Galveston, Surfside Beach among coastal communities hit with high winds, rain, and flooding

Wednesday, June 19, 2024
Some Texas coastal communities feeling brunt of Gulf storm
Galveston and Surfside Beach are among some Texas communities feeling the brunt of the Gulf storm, officially named Tropical Storm Alberto.

GALVESTON, Texas (KTRK) -- Some Texas coastal communities are feeling the brunt of the Gulf storm, which has been officially named Tropical Storm Alberto.

Those in Galveston have been experiencing choppy waves, gusty winds, and a mix of rain.

ABC13's Brandon Hamilton spoke to a woman who was visiting from Chicago.

"We don't see that in Chicago, which is very interesting," Laney Patterson said. "At least it's warm when it's storming. Up north, when it's cold, it gets to the negatives. I don't want to have to deal with that."

Just minutes from the Seawall along Avenue R, you could see just how high the water had gotten, with a barricade warning drivers to turn around.

RELATED: Red flags fly across Galveston beaches as Gulf storm heads inland

ABC13 was on Galveston Island on Tuesday as it began to feel tropical impacts, with conditions expected to worsen by midweek.

"I didn't know the beach usually starts way further up, but the waves are coming in," Patterson described as water reached the Seawall and covered what should be the beach sand.

Still, that wasn't stopping their morning run.

"I looked at the weather app and looked outside, and it wasn't raining, so we went for a run," Rachel Marsh, who lives in Galveston, said.

As a precaution on the beach, lifeguard stations were moved to higher ground. However, the neighbors' concern is the risk of flooding.

Meanwhile, ABC13's Nick Natario checked on the conditions just north of Surfside Beach. Rain and high tide led to some flooding on roads, prompting officers to shut them down as water and debris took over roadways.

Surfside Beach Mayor Gregg Bisso said there's just nowhere for the water to go, and because of the drainage issues, even a few inches of rain on Wednesday could cause more flooding.

"There are a lot of rip currents out there, and the conditions are really bad, and I do not want to put any of my officers, that are my beach rescue guys, in that predicament to go out and try and save someone," Bisso said.

Double red flags flew across Brazoria County, meaning beaches were closed for swimming. Surfside Beach leaders said they got approval from the state to close the beach on Tuesday around noon.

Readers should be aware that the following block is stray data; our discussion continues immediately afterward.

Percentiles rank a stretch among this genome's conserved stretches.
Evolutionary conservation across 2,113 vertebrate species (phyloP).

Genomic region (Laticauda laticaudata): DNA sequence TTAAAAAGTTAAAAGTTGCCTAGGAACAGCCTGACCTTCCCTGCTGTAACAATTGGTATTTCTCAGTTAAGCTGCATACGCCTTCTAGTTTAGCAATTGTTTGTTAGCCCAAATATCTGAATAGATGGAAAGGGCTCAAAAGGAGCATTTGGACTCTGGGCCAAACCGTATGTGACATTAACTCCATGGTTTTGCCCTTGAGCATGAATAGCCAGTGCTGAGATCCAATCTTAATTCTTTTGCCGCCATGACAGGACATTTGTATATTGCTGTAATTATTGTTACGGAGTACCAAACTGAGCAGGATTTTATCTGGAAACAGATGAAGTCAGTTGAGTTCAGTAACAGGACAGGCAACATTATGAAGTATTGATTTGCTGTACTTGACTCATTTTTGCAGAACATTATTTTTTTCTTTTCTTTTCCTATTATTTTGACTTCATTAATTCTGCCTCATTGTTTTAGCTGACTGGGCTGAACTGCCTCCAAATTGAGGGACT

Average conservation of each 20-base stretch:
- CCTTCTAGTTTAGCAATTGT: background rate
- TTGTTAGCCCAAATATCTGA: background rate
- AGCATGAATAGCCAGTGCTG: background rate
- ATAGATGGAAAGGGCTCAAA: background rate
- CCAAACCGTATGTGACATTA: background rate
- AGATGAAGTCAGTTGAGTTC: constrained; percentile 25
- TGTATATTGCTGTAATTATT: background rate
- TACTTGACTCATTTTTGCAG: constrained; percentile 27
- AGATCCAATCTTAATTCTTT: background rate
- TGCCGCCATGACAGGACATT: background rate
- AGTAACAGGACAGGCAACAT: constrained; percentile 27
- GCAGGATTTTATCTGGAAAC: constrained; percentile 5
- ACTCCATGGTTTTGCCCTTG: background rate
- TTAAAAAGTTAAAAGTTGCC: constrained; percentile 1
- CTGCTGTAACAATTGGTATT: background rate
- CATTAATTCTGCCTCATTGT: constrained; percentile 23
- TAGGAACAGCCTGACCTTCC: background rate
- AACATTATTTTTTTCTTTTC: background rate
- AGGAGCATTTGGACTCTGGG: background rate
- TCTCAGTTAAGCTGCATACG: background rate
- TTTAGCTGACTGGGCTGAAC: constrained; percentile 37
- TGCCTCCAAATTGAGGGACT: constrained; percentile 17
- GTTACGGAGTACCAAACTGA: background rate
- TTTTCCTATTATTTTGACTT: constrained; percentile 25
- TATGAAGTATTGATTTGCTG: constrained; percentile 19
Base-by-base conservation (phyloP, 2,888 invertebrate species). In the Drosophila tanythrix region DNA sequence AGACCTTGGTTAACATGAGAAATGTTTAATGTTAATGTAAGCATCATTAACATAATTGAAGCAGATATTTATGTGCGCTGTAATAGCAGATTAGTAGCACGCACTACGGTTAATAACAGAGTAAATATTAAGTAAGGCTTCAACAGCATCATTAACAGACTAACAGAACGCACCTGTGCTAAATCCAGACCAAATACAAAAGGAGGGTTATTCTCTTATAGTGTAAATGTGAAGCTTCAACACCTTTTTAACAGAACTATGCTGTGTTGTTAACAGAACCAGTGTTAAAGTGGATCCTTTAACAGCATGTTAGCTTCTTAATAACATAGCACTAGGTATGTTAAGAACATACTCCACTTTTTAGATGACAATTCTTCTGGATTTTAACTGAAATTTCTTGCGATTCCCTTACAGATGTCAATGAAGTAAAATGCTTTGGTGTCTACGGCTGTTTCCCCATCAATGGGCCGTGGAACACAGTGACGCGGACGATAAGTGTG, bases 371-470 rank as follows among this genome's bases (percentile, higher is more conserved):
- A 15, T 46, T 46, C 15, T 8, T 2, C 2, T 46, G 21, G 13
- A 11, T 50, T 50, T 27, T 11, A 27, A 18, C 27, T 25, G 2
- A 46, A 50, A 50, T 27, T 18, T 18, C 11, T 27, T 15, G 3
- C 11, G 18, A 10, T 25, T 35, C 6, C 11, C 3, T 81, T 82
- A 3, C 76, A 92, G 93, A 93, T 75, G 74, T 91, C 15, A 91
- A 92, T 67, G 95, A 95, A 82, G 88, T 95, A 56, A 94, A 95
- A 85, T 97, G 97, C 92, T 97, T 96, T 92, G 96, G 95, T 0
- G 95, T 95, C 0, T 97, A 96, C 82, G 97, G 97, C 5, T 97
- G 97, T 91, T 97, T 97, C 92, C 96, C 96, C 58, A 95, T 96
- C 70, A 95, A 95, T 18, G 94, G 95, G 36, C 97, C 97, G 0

Neighbors were also warned to remove items from the ground and secure loose articles because of strong winds.

City leaders hope this is just a one-day event and things will return to normal on Thursday.

Galveston and Surfside Beach are among some Texas communities feeling the brunt of the Gulf storm, officially named Tropical Storm Alberto.

ABC13's Pooja Lodhia saw water inside multiple garages and sheds on Jamaica Beach.

"The worst thing is that insurance doesn't cover any of that," Tom Worthen, who has lived in Jamaica Beach for decades, said. "You don't get tired of it; it just comes with the territory. When you buy into there, you know you're going to have some of these issues; you just live with it. When I come downstairs and step into two feet of water, that's not what I wanted to do this morning, but it is what it is; you just live with it."

The Gomez family took their young kids out for a walk.

"They were scared, so we came out to see that everything was okay and that it was actually fun this time right now. It's not too bad," Alyssa Gomez said.

Eyewitness News crews have seen multiple vehicles stalled out, and streets in several neighborhoods are impassable.

"We're used to this. It happens at least once or twice a year," Worthen said. "You just wait for it to go down."

SEE PREVIOUS REPORT: What you should expect with Potential Tropical Storm One this week

Potential Tropical Storm One in the Gulf could turn into Alberto. Flooding concerns are prompting Weather Alert Days on Tuesday and Wednesday.